I picked up Jericho Brown’s poetry collection The Tradition because it won the Pulitzer Prize and because I was looking for some contemporary poetry. What I found is a collection of frank poems dissecting America and its dreams from a queer black perspective.
The Tradition opens with a poetic rendition of the myth of Ganymede. Ganymede, said to be the most beautiful of mortals (who isn’t in Classical mythology?), is abducted by Zeus. In some versions he is said to be traded by his father for horses – “the version I prefer”. But there’s another way of looking at it – “nobody bothers saying/Rape. I mean, don’t you want God/To want you?” It’s a fiery opening statement that sets up many of the collection’s themes – fathers, rape, sexuality (Ganymede’s abduction became the model for pederasty), God – and their complicated entanglement.
It also introduces a plumbing of classical and Biblical mythology, a remixing of history and tradition revealing that they are not as dusty as we might hope. This is most literal in Of the Swan, the feminine counterpart to the Ganymede myth, in which God (Zeus) “finds/Bared skin a landscape prepared/For use”. “I was,” says the narrator, “The Lord’s opening on Earth,/A woman”.
It’s an American nightmare. Recurring poems titled Duplex build to a devastating revelation of a violation suggested throughout the collection. America is a land similarly pillaged – by colonisation, slavery, capitalism, consumerism, police brutality, disease, masculinity. In Stake, the narrator wonders, “How/Old will I get to be in a nation/That believes we can grow out/Of a grave?” And, more mundanely in Crossing, commuters are “Rising just to find a way toward rest again”. In the The Legend of Big and Fine: “a house, a car,/A woman – all the same to men/Who claimed them: things/To be entered”.
Love too is fraught – particularly when it is with men. The lovers in Brown’s poetry are hungry, they are wolves. In Night Shift, the narrator recalls, “I once bothered with a man who called me/Snack, Midnight Snack to be exact”. “No boy hurts/Like the first one”, he says more forlornly in A.D. Love and sex are a battleground for the lovers holed up in an apartment during a hurricane blackout in the lovely Trojan (there are those classical references again): “We only think of winning/The war bodies wage”. HIV haunts the collection, particularly in the devastating Turn Over. But the spectre of illness is wonderfully flipped in Cakewalk, where the narrator and his lover playfully compare one another’s viruses, “His HIV is better than mine”.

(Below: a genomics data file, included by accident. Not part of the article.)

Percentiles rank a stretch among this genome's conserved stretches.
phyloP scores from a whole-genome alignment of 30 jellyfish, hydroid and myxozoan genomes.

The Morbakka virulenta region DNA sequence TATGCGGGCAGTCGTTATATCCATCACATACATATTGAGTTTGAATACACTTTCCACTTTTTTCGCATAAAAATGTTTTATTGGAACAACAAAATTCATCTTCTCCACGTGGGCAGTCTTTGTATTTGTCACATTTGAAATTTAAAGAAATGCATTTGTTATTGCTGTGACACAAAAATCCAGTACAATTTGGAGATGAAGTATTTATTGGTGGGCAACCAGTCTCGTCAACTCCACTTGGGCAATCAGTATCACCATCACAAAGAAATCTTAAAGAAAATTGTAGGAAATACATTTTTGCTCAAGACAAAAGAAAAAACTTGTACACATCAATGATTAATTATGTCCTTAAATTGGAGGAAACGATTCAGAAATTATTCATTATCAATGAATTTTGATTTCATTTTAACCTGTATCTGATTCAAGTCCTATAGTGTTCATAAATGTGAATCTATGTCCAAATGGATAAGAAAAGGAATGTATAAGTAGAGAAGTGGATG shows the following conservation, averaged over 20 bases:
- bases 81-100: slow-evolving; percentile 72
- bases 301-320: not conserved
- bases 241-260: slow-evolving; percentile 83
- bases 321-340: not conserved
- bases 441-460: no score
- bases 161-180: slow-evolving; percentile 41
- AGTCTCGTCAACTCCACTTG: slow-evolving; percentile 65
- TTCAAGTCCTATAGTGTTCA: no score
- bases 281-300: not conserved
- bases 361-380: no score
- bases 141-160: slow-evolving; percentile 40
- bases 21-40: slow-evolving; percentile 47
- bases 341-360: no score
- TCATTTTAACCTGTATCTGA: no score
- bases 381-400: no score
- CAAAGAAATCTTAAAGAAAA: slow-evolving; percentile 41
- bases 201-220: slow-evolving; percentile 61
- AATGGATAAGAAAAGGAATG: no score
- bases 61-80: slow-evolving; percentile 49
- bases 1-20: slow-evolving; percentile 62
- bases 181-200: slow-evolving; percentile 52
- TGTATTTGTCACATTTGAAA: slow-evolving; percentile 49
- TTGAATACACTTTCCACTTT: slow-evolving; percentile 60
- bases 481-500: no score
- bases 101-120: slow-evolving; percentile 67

What, then, is the tradition? It is violation, of the land, of women, and particularly of black men’s bodies. Emmett Till, John Crawford, Eric Garner, Mike Brown: these are some of their names.
Is there a possibility of redemption in such a world? Again, love, in its most laborious form, might offer a way. On the two lovers in Stand: “We lay there together/As if we were getting/Something done”. And later, “All/Seemed like work worth/Mastering”. So then, work might be redeeming. Brown pays tribute to the work of women, particularly mothers, “a woman risked her freedom by giving that risk a name,/By taking it to breast” (Hero).
And there is the work of the land – gardening – a creative opposition to the destruction of colonisation. Flowers appear throughout the collection. “I sweat the earth as I repair it” (Shovel); “I am growing green with hope” (Duplex). The delightful poem The Rabbits is full of fecund plenitude, as the narrator comes come home late to find, “Furry little delights fucking/In my own front yard”.
There is also the redemptive power of art and culture. Mirroring those black men violated, Brown pays tribute to his forebears: James Baldwyn, Avery R. Young, Titus Kaphar, Essex Hemphill, Gwendolyn Brooks, Tramaine Hawkins. “So the Bible says, in the beginning,/Blackness”, the narrator notes in Meditations at the New Orleans Jazz National Historical Park.
The personal is political in The Tradition, although the “I” of these poems shifts. Sometimes it seems to be Jericho himself. Other times to inhabit his lover – as in Dark – or other characters entirely, such as the man keeping women in the basement in The Peaches, perhaps the same grandfather of a lover who “raped women/Who weren’t yet women”. And The Virus gives voice to a parasite inside, “the way anger swells in a man/Who studies the history of his nation”.
Many of the poems build to a revelation, a line that subverts or reveals what has gone before, as does the collection as a whole. For me, this meant only sporadically did whole poems fully engage me, even if individual phrases impressed me. And inevitably for a Pulitzer winner, this is American Poetry, even if it gestures to the world outside. But I can’t deny the cumulative power of the collection.
Gay rating: 3/5 for queer themes, sex and discussions of masculinity.